In response to prison’s rising populations and heightened gang activity in the 1980s, super maximum-security (supermax) prisons were specifically created to house prisoners assigned to administrative segregation. The special housing units (SHUs, pronounced “shoes”) in these facilities exemplify the characteristic solitary cell: a cramped living space with a bed, desk, sink and toilet combo, and absence of natural light. Many prisons not classified as supermax facilities also adopted their own SHUs or supermax wings in order to avoid transferring prisoners to an outside facility. The Urban Institute notes that 44 states were operating supermax prisons that housed around 25,000 prisoners in 2004. Data from the US Bureau of Justice Statistics indicates that more than 80,000 prisoners nationwide were living in “restricted housing,” which includes supermax and segregation units outside of supermax prisons, in 2005.
In China, prisons use solitary confinement (禁闭) as punishment. Many Chinese prisons contain solitary cells that are used to punish prisoners who “disrupt prison management” in general and mandatory prison labor in particular. According to Article 58 of China’s Prison Law, prisons may give warnings, demerits, or solitary confinement to prisoners who disrupt prison management by disturbing “normal” order, verbally or physically attacking a police officer or other prisoner, deliberately working slowly, resisting prison labor through self-mutilation, or purposefully obstructing work procedures or tools.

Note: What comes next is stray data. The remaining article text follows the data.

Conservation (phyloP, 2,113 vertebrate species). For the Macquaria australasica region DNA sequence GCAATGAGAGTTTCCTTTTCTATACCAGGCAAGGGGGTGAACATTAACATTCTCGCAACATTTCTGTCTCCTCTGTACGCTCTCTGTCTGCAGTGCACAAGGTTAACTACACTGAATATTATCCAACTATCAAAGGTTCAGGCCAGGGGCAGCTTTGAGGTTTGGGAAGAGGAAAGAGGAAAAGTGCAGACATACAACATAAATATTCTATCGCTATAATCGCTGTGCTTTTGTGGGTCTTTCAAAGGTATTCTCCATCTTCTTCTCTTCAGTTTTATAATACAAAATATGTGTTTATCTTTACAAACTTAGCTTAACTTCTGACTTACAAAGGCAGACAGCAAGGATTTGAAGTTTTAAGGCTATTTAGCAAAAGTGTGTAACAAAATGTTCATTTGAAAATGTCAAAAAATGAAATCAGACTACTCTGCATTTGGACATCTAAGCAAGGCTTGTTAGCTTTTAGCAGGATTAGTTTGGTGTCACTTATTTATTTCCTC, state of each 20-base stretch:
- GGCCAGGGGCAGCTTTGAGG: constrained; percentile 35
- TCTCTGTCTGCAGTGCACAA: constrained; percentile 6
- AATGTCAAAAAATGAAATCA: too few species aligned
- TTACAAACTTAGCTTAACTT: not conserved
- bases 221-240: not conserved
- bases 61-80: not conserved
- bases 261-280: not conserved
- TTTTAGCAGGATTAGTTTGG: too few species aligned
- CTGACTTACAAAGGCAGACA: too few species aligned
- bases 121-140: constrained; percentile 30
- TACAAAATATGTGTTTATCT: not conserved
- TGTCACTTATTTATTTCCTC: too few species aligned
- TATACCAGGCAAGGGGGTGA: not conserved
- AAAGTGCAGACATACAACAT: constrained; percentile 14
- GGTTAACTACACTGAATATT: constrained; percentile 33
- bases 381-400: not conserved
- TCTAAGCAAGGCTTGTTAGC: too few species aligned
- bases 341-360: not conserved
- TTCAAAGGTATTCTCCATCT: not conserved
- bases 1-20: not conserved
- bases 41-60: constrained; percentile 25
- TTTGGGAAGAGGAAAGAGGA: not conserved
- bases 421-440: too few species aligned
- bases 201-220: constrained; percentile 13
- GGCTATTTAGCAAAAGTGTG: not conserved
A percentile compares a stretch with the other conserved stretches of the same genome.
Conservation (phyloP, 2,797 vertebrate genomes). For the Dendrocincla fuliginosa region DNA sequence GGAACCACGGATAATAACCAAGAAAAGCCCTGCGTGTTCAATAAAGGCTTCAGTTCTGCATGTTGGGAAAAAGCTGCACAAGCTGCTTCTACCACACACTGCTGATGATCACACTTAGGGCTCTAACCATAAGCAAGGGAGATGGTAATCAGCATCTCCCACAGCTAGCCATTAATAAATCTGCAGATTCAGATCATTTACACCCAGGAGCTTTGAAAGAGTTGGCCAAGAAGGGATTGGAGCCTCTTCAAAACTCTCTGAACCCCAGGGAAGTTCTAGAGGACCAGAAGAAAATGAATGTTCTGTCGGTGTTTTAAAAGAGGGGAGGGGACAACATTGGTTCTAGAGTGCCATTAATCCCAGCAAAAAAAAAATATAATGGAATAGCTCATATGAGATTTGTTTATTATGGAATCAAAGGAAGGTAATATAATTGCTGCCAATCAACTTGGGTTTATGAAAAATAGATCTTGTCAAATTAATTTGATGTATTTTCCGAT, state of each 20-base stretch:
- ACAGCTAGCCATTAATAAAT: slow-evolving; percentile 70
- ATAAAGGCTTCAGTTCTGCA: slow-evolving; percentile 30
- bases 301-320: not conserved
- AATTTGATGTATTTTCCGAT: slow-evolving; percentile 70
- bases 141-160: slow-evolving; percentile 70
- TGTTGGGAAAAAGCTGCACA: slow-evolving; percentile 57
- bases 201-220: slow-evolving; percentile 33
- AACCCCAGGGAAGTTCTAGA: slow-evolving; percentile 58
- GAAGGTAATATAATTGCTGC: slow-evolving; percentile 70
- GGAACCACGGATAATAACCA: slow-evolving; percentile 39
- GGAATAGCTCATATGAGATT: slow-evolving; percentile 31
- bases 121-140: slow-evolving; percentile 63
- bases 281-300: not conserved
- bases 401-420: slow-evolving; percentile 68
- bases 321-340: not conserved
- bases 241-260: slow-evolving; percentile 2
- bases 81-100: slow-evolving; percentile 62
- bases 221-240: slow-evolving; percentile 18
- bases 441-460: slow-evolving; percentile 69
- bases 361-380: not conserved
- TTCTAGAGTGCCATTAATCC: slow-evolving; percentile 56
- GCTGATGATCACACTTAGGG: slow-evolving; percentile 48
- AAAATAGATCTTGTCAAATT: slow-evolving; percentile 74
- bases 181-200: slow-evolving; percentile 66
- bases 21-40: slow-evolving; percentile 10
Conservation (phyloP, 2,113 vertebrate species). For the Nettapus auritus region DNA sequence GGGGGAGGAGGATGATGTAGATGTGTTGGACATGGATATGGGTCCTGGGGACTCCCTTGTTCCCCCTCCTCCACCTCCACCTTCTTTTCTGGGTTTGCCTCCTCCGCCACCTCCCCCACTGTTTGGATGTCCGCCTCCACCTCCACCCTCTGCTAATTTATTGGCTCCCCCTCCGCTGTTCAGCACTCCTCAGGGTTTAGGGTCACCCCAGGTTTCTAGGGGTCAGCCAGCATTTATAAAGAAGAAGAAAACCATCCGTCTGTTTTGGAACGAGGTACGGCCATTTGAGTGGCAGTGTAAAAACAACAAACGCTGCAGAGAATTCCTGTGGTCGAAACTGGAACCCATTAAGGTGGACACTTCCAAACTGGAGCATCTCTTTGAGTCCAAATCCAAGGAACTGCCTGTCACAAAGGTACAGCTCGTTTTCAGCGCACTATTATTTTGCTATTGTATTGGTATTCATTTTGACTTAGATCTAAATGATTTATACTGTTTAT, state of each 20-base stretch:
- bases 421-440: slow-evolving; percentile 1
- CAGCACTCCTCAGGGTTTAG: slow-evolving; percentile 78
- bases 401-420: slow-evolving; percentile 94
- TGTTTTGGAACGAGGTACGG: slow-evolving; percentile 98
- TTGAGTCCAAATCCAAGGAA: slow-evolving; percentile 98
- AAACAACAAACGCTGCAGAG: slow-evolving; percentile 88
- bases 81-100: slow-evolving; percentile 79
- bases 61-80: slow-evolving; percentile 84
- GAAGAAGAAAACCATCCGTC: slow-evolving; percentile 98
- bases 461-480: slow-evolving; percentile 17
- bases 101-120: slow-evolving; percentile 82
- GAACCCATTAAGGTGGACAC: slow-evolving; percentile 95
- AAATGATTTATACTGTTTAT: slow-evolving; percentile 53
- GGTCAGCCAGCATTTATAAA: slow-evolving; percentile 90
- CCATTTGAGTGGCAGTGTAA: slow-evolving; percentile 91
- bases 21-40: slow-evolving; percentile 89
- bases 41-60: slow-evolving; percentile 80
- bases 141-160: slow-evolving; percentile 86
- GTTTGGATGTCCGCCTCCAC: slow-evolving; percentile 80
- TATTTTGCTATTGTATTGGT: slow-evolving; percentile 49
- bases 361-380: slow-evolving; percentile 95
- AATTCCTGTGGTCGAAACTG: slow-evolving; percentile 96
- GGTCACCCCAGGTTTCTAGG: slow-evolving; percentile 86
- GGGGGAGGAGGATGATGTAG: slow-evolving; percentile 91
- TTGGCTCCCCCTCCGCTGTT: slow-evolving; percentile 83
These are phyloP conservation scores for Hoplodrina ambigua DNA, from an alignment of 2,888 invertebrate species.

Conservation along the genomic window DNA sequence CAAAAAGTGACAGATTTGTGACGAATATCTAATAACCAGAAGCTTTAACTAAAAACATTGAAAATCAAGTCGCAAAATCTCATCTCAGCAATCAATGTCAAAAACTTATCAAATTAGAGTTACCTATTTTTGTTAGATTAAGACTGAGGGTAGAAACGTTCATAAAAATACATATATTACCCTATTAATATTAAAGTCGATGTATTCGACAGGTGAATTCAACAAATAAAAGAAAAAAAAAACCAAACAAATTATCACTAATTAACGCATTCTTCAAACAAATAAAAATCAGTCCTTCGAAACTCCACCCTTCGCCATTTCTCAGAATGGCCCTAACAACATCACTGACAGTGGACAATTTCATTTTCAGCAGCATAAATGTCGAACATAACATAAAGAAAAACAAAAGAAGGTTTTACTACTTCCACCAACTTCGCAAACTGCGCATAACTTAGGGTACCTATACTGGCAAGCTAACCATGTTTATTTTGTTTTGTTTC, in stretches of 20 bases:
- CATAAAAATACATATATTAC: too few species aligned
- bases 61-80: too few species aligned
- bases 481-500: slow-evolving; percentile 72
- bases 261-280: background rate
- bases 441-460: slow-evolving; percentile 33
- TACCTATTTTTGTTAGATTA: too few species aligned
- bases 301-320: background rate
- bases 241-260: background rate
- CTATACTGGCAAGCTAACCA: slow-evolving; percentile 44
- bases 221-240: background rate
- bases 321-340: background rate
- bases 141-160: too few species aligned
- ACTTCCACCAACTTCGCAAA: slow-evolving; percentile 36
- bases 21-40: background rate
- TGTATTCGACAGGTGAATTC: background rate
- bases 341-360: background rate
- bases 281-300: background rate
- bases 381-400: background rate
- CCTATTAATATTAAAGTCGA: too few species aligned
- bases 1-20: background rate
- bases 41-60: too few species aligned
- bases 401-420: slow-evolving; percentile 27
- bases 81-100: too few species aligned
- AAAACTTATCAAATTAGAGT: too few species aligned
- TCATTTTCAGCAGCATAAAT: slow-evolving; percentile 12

The scope for punishing a prisoner with solitary confinement is overly vague and wide-ranging, according to Huang Wancheng (黄万成), a local procuratorial official who studied solitary confinement in a Hubei prison. Researching prisoners serving between 2004 and 2011, Huang found that, as a means to save trouble, some prison guards routinely punished prisoners with solitary confinement even when the circumstances were not particularly serious. He said solitary could be the result of refusing to work, having a bad attitude, or being impolite. There was also a serious problem of prisoners being put in solitary repeatedly. Huang found that 7 percent of the 661 prisoners placed in solitary confinement received the punishment two or more times, with some prisoners receiving the punishment more than 10 times.